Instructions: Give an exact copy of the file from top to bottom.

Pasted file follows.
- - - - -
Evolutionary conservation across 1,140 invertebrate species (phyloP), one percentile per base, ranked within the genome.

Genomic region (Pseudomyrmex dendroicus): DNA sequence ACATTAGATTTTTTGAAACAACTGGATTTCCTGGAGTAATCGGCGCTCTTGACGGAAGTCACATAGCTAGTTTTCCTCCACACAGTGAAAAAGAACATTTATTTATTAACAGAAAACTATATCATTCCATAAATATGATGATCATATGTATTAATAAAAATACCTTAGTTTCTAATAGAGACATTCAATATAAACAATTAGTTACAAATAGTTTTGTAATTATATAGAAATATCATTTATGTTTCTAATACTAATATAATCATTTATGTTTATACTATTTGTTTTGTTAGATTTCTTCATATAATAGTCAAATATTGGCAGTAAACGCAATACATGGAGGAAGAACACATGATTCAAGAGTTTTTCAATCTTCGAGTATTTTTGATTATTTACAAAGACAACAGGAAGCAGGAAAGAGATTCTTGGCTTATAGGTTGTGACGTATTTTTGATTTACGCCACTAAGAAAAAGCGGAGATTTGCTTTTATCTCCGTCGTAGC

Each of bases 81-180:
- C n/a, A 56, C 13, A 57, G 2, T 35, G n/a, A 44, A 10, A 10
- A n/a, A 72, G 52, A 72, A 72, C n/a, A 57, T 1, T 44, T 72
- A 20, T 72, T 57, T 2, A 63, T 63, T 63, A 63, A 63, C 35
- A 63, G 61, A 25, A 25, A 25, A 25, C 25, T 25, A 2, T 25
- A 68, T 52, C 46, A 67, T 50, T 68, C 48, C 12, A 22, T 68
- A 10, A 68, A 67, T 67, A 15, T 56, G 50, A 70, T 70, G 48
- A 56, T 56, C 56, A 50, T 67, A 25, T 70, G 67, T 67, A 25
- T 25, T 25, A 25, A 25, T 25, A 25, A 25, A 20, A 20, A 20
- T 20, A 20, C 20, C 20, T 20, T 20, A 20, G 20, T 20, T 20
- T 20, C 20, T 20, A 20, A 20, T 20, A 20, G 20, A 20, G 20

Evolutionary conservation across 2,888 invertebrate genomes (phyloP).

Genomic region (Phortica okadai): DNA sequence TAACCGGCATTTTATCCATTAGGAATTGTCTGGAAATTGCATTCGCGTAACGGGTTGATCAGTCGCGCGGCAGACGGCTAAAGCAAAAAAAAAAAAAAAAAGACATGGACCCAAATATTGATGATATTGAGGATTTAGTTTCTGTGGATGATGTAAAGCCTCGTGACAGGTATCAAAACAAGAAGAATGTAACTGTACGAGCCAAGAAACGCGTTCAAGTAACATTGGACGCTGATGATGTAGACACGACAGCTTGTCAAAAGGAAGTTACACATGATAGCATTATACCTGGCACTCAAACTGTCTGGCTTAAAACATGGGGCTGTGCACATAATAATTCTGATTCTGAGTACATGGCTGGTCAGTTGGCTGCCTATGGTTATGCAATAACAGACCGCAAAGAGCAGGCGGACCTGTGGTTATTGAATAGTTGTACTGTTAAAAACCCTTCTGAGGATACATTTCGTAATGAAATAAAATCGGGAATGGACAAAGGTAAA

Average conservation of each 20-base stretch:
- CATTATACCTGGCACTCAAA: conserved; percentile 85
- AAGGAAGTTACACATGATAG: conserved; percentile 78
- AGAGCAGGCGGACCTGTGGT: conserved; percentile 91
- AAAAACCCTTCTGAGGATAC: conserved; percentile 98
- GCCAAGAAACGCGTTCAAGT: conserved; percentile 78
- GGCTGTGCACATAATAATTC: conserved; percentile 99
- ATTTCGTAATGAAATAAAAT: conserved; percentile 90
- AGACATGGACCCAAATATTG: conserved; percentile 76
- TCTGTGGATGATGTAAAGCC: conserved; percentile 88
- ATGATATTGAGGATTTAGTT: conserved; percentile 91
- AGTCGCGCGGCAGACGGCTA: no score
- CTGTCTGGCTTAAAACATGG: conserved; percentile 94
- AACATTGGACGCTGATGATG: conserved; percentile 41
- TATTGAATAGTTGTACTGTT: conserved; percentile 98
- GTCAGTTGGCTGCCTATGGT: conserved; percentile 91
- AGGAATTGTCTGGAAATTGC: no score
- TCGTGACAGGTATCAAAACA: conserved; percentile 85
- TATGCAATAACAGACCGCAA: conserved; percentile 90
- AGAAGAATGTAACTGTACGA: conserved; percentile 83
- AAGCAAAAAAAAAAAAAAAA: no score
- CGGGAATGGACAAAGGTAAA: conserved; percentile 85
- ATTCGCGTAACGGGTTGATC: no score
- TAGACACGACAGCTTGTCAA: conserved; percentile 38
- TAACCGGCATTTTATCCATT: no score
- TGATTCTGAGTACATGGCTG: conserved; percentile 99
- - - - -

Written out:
Evolutionary conservation across 1,140 invertebrate species (phyloP), one percentile per base, ranked within the genome.

Genomic region (Pseudomyrmex dendroicus): DNA sequence ACATTAGATTTTTTGAAACAACTGGATTTCCTGGAGTAATCGGCGCTCTTGACGGAAGTCACATAGCTAGTTTTCCTCCACACAGTGAAAAAGAACATTTATTTATTAACAGAAAACTATATCATTCCATAAATATGATGATCATATGTATTAATAAAAATACCTTAGTTTCTAATAGAGACATTCAATATAAACAATTAGTTACAAATAGTTTTGTAATTATATAGAAATATCATTTATGTTTCTAATACTAATATAATCATTTATGTTTATACTATTTGTTTTGTTAGATTTCTTCATATAATAGTCAAATATTGGCAGTAAACGCAATACATGGAGGAAGAACACATGATTCAAGAGTTTTTCAATCTTCGAGTATTTTTGATTATTTACAAAGACAACAGGAAGCAGGAAAGAGATTCTTGGCTTATAGGTTGTGACGTATTTTTGATTTACGCCACTAAGAAAAAGCGGAGATTTGCTTTTATCTCCGTCGTAGC

Each of bases 81-180:
- C n/a, A 56, C 13, A 57, G 2, T 35, G n/a, A 44, A 10, A 10
- A n/a, A 72, G 52, A 72, A 72, C n/a, A 57, T 1, T 44, T 72
- A 20, T 72, T 57, T 2, A 63, T 63, T 63, A 63, A 63, C 35
- A 63, G 61, A 25, A 25, A 25, A 25, C 25, T 25, A 2, T 25
- A 68, T 52, C 46, A 67, T 50, T 68, C 48, C 12, A 22, T 68
- A 10, A 68, A 67, T 67, A 15, T 56, G 50, A 70, T 70, G 48
- A 56, T 56, C 56, A 50, T 67, A 25, T 70, G 67, T 67, A 25
- T 25, T 25, A 25, A 25, T 25, A 25, A 25, A 20, A 20, A 20
- T 20, A 20, C 20, C 20, T 20, T 20, A 20, G 20, T 20, T 20
- T 20, C 20, T 20, A 20, A 20, T 20, A 20, G 20, A 20, G 20

Evolutionary conservation across 2,888 invertebrate genomes (phyloP).

Genomic region (Phortica okadai): DNA sequence TAACCGGCATTTTATCCATTAGGAATTGTCTGGAAATTGCATTCGCGTAACGGGTTGATCAGTCGCGCGGCAGACGGCTAAAGCAAAAAAAAAAAAAAAAAGACATGGACCCAAATATTGATGATATTGAGGATTTAGTTTCTGTGGATGATGTAAAGCCTCGTGACAGGTATCAAAACAAGAAGAATGTAACTGTACGAGCCAAGAAACGCGTTCAAGTAACATTGGACGCTGATGATGTAGACACGACAGCTTGTCAAAAGGAAGTTACACATGATAGCATTATACCTGGCACTCAAACTGTCTGGCTTAAAACATGGGGCTGTGCACATAATAATTCTGATTCTGAGTACATGGCTGGTCAGTTGGCTGCCTATGGTTATGCAATAACAGACCGCAAAGAGCAGGCGGACCTGTGGTTATTGAATAGTTGTACTGTTAAAAACCCTTCTGAGGATACATTTCGTAATGAAATAAAATCGGGAATGGACAAAGGTAAA

Average conservation of each 20-base stretch:
- CATTATACCTGGCACTCAAA: conserved; percentile 85
- AAGGAAGTTACACATGATAG: conserved; percentile 78
- AGAGCAGGCGGACCTGTGGT: conserved; percentile 91
- AAAAACCCTTCTGAGGATAC: conserved; percentile 98
- GCCAAGAAACGCGTTCAAGT: conserved; percentile 78
- GGCTGTGCACATAATAATTC: conserved; percentile 99
- ATTTCGTAATGAAATAAAAT: conserved; percentile 90
- AGACATGGACCCAAATATTG: conserved; percentile 76
- TCTGTGGATGATGTAAAGCC: conserved; percentile 88
- ATGATATTGAGGATTTAGTT: conserved; percentile 91
- AGTCGCGCGGCAGACGGCTA: no score
- CTGTCTGGCTTAAAACATGG: conserved; percentile 94
- AACATTGGACGCTGATGATG: conserved; percentile 41
- TATTGAATAGTTGTACTGTT: conserved; percentile 98
- GTCAGTTGGCTGCCTATGGT: conserved; percentile 91
- AGGAATTGTCTGGAAATTGC: no score
- TCGTGACAGGTATCAAAACA: conserved; percentile 85
- TATGCAATAACAGACCGCAA: conserved; percentile 90
- AGAAGAATGTAACTGTACGA: conserved; percentile 83
- AAGCAAAAAAAAAAAAAAAA: no score
- CGGGAATGGACAAAGGTAAA: conserved; percentile 85
- ATTCGCGTAACGGGTTGATC: no score
- TAGACACGACAGCTTGTCAA: conserved; percentile 38
- TAACCGGCATTTTATCCATT: no score
- TGATTCTGAGTACATGGCTG: conserved; percentile 99